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T.A. Pascoe: Christians are persecuted in the Middle East because the West has lost its faith


The findings of the report launched earlier this week by Aid to the Church in Need are deeply saddening but not shocking. Such is the extent of the persecution of Christian minorities in 22 countries spread mainly across Muslim Africa and the Middle East that the faith risks becoming a regional rather than a global concern.

This is a tragedy both for the Church and the faithful who are affected. It is a tragedy that has been inflicted on Christian minorities often by the ineptitude of the West in matters of high strategy.

At first glance, this is an odd statement. Problems for Christians in the worst affected countries – Syria, Iran, Iraq, Pakistan and the Sudan – arise primarily because of Islamic aggression. In this, though, the attitude of Islam towards Christian minorities is constant. It oscillates in its aggression between the jizya levied in the early days of the Ottoman Empire, to the total war currently being waged by Isis against the Yazidi Christians. Very few faiths do not call upon their adherents to evangelise, and Islamic evangelisation utilises both the soldier and the bureaucrat as well as the preacher.

This has been well understood in the West for a long time and, until recent decades, well contained. That it is now rampant calls us to look at what has changed.

Firstly, Christians have been the main victims of the absurd insistence of the British, French and Americans in overthrowing ‘bad’ secular dictatorships across the Middle East and arming ‘good’ rebels based on the formula that no group whose moniker contains ‘democratic’ and ‘front’ can be anything other than stuffed to the gills with moderate constitutionalists. The result is the arming of monsters and the consequent carnage, disorder and ethnic cleansing.

Secondly, with the exception of Russia (itself criticised in the report), there are no Christian powers remaining with the force of will to intervene and protect Christian minorities. The doctrine of absolute equality between religions,  which the Catholic Church itself precipitated with Dignitas Humanae, is now entrenched across the West. Without powerful allies and secular protection, the Church will always be an easy target, particularly set against the theocratic Middle Eastern states whose sphere of influence and funding extends to the furtherance of their religious doctrine of choice in the West. Compare and contrast the Saudi Arabian funding for mosque building in the UK with David Cameron presenting the Pope with a copy of the Koran in 2012.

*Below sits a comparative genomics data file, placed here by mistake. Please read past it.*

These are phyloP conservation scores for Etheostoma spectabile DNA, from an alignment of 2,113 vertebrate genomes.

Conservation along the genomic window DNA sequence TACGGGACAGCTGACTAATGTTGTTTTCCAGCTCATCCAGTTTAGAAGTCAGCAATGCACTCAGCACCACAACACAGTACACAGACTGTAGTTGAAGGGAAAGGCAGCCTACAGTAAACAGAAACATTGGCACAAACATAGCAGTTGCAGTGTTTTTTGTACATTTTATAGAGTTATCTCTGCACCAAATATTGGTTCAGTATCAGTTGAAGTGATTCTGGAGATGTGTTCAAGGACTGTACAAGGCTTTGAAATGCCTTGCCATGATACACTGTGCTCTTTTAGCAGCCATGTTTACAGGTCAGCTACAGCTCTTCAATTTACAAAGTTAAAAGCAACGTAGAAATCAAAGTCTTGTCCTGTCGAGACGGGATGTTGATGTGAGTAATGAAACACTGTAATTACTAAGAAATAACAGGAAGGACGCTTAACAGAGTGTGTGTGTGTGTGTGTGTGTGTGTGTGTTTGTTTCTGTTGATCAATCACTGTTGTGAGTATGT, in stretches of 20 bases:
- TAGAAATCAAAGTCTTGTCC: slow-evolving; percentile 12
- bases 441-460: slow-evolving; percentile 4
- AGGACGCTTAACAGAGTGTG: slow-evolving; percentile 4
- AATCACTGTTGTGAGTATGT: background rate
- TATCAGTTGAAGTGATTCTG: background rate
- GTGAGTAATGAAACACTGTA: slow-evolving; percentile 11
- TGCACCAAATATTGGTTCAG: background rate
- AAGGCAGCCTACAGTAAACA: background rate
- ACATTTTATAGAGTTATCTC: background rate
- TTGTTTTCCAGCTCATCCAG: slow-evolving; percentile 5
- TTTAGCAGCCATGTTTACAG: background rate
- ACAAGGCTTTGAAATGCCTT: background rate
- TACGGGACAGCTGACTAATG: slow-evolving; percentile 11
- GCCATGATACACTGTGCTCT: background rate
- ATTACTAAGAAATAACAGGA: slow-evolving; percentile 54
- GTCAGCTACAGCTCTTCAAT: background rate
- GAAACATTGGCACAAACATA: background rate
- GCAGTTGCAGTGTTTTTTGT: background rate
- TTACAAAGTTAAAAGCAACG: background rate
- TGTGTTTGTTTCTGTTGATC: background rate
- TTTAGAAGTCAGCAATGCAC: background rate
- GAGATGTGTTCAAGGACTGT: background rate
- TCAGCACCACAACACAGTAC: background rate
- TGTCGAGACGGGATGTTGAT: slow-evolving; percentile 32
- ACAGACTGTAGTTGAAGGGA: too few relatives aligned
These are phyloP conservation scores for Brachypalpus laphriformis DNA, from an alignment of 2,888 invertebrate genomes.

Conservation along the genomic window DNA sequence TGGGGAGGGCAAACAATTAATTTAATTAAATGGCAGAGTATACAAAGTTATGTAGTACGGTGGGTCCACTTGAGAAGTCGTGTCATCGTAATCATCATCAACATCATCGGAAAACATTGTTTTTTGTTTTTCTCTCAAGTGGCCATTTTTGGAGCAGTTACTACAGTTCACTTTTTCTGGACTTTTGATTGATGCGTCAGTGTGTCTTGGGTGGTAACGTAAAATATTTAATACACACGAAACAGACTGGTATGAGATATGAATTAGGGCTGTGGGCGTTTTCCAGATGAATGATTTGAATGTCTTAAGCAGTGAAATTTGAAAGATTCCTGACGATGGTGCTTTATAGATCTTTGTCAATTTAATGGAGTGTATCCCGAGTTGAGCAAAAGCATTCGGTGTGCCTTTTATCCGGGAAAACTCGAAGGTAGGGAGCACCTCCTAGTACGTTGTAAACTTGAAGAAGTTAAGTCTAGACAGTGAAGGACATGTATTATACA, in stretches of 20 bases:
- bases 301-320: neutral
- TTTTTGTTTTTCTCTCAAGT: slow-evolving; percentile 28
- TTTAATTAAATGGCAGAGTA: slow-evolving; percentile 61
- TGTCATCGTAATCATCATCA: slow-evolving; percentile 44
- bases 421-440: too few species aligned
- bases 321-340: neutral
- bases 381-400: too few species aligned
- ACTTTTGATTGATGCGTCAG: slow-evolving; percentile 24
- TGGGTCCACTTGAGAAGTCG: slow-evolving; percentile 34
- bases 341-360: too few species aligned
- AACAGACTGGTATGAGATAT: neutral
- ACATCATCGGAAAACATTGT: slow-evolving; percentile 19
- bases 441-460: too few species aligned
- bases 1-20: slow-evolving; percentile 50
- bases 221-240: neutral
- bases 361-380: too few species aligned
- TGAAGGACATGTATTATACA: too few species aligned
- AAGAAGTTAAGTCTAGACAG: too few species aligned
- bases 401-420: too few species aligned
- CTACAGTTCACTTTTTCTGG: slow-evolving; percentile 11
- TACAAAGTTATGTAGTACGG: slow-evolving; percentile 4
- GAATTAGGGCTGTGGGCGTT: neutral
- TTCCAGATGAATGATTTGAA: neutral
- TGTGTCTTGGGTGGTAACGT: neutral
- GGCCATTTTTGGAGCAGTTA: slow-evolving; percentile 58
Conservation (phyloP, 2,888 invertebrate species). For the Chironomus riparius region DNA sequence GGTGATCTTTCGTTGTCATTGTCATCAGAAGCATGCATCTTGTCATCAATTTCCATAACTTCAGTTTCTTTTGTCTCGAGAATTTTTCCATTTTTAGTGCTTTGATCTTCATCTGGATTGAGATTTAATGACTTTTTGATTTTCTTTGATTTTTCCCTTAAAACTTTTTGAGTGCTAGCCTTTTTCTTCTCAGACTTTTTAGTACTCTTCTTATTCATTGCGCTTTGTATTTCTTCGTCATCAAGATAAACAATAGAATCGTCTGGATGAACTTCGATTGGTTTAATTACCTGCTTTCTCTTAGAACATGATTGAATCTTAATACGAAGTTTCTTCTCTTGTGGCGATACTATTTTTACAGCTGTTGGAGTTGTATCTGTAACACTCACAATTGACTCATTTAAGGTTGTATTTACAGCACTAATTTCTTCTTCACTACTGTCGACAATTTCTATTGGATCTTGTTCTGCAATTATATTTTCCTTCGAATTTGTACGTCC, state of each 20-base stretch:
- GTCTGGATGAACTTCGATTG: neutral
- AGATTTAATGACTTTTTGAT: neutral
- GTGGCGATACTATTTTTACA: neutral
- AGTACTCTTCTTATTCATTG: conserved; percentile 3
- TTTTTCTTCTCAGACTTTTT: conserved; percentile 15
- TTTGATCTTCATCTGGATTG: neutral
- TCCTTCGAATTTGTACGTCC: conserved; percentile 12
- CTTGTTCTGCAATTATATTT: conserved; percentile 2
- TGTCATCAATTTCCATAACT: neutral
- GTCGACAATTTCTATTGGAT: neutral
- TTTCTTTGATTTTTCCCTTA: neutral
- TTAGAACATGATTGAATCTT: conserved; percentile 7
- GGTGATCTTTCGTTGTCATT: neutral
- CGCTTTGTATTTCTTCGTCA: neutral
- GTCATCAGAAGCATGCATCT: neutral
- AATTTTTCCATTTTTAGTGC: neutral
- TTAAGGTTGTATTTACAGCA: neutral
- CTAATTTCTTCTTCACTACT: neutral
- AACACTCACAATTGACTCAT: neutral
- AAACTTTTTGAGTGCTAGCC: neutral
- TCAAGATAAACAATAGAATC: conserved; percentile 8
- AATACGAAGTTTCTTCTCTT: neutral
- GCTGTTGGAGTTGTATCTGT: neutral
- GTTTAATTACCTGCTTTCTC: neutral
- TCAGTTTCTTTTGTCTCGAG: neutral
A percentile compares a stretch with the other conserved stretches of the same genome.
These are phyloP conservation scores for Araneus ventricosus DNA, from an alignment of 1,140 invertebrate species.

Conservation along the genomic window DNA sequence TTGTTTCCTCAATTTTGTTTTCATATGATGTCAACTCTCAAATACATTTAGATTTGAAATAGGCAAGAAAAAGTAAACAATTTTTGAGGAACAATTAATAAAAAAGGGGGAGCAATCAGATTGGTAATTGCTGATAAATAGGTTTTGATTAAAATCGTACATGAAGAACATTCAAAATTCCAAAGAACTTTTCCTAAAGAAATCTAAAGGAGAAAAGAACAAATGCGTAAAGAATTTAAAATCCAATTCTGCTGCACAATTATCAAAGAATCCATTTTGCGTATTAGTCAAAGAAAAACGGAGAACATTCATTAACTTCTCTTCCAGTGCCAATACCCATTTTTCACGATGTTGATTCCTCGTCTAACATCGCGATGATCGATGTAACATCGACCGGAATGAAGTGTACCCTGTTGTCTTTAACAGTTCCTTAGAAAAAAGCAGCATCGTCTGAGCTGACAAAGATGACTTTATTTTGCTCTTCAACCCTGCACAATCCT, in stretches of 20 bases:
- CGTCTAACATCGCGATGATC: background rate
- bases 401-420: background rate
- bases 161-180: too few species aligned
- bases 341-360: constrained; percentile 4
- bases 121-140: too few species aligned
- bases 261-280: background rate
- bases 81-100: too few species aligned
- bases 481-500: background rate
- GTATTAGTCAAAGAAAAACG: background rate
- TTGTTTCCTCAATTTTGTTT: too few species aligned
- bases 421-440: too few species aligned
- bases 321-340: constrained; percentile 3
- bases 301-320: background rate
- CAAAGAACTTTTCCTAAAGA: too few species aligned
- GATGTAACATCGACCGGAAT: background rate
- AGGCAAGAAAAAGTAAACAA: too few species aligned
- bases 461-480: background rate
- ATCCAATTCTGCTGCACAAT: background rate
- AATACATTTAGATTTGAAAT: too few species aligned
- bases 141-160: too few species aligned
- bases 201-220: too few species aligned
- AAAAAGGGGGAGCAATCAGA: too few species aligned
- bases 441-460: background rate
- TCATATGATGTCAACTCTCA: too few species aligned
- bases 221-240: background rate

Finally, there is the fact that many of those in influential positions in the West, not least those in charge of the perpetual outrage machine that seems to drive much of domestic policy, actively dislike Christianity and would be pleased to see it disappear. I suspect this is because if Christianity is true then the gods of the businessman (capital), the liberal (ourselves), and the millennial (oneself) all become worthless. It is hard for a person born and bred within a broadly Christian society to regard other faiths in quite the same way. They may be exotic, interesting, worthy of respect, but I doubt if many of us ever considers seriously whether they may or may not be true. When we think of God, it is still the Christian God whose claim on us we hold up to inspection, and as much of society would find it preferable if He did not exist, so too the wholesale murder of His people seems of less concern to the majority of the British than, for instance, the relatively benign living conditions of Muslims in Israel.

What is happening to Christians to our South and East is one of the great humanitarian crimes of this century. The mindset which has led to it in the West is, however, also a crime, albeit an intellectual one. Two thousand years of Christian society is collapsing backwards into the power and money fetishes which it had painstakingly conquered. The whole world stands diminished as a result.


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T.A. Pascoe
T.A. Pascoe
Writer from south-east England whose work has also appeared in the Catholic Herald.  

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